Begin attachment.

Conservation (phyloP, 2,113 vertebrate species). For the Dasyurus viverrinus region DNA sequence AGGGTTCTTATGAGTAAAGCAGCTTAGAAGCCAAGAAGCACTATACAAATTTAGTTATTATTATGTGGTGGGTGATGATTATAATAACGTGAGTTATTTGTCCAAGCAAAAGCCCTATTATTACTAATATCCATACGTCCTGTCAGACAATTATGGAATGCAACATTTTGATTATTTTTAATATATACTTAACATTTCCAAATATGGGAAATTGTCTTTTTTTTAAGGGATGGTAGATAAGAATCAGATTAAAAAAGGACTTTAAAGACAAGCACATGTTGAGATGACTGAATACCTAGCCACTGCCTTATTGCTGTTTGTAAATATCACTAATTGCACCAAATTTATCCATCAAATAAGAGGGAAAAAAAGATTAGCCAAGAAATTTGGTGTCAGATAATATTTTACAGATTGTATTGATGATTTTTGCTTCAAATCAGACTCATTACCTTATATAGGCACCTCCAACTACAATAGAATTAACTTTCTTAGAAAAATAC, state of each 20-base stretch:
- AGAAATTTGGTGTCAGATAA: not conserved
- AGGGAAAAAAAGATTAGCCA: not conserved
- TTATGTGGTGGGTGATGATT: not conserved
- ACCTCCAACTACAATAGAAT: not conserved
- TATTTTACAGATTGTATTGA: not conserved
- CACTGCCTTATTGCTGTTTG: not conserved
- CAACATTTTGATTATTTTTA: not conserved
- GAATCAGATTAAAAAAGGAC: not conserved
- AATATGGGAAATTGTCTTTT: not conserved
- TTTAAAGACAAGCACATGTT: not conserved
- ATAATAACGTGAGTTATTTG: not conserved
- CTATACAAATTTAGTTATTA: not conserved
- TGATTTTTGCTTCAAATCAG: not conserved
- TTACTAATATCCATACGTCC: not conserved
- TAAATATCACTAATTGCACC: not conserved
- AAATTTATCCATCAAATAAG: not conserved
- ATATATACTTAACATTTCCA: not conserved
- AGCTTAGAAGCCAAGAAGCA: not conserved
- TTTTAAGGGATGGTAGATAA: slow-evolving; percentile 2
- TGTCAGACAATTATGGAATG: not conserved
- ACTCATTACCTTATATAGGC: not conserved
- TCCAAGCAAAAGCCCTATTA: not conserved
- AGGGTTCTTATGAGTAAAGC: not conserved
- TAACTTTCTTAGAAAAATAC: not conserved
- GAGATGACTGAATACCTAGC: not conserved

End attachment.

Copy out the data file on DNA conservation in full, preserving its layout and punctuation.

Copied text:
Conservation (phyloP, 2,113 vertebrate species). For the Dasyurus viverrinus region DNA sequence AGGGTTCTTATGAGTAAAGCAGCTTAGAAGCCAAGAAGCACTATACAAATTTAGTTATTATTATGTGGTGGGTGATGATTATAATAACGTGAGTTATTTGTCCAAGCAAAAGCCCTATTATTACTAATATCCATACGTCCTGTCAGACAATTATGGAATGCAACATTTTGATTATTTTTAATATATACTTAACATTTCCAAATATGGGAAATTGTCTTTTTTTTAAGGGATGGTAGATAAGAATCAGATTAAAAAAGGACTTTAAAGACAAGCACATGTTGAGATGACTGAATACCTAGCCACTGCCTTATTGCTGTTTGTAAATATCACTAATTGCACCAAATTTATCCATCAAATAAGAGGGAAAAAAAGATTAGCCAAGAAATTTGGTGTCAGATAATATTTTACAGATTGTATTGATGATTTTTGCTTCAAATCAGACTCATTACCTTATATAGGCACCTCCAACTACAATAGAATTAACTTTCTTAGAAAAATAC, state of each 20-base stretch:
- AGAAATTTGGTGTCAGATAA: not conserved
- AGGGAAAAAAAGATTAGCCA: not conserved
- TTATGTGGTGGGTGATGATT: not conserved
- ACCTCCAACTACAATAGAAT: not conserved
- TATTTTACAGATTGTATTGA: not conserved
- CACTGCCTTATTGCTGTTTG: not conserved
- CAACATTTTGATTATTTTTA: not conserved
- GAATCAGATTAAAAAAGGAC: not conserved
- AATATGGGAAATTGTCTTTT: not conserved
- TTTAAAGACAAGCACATGTT: not conserved
- ATAATAACGTGAGTTATTTG: not conserved
- CTATACAAATTTAGTTATTA: not conserved
- TGATTTTTGCTTCAAATCAG: not conserved
- TTACTAATATCCATACGTCC: not conserved
- TAAATATCACTAATTGCACC: not conserved
- AAATTTATCCATCAAATAAG: not conserved
- ATATATACTTAACATTTCCA: not conserved
- AGCTTAGAAGCCAAGAAGCA: not conserved
- TTTTAAGGGATGGTAGATAA: slow-evolving; percentile 2
- TGTCAGACAATTATGGAATG: not conserved
- ACTCATTACCTTATATAGGC: not conserved
- TCCAAGCAAAAGCCCTATTA: not conserved
- AGGGTTCTTATGAGTAAAGC: not conserved
- TAACTTTCTTAGAAAAATAC: not conserved
- GAGATGACTGAATACCTAGC: not conserved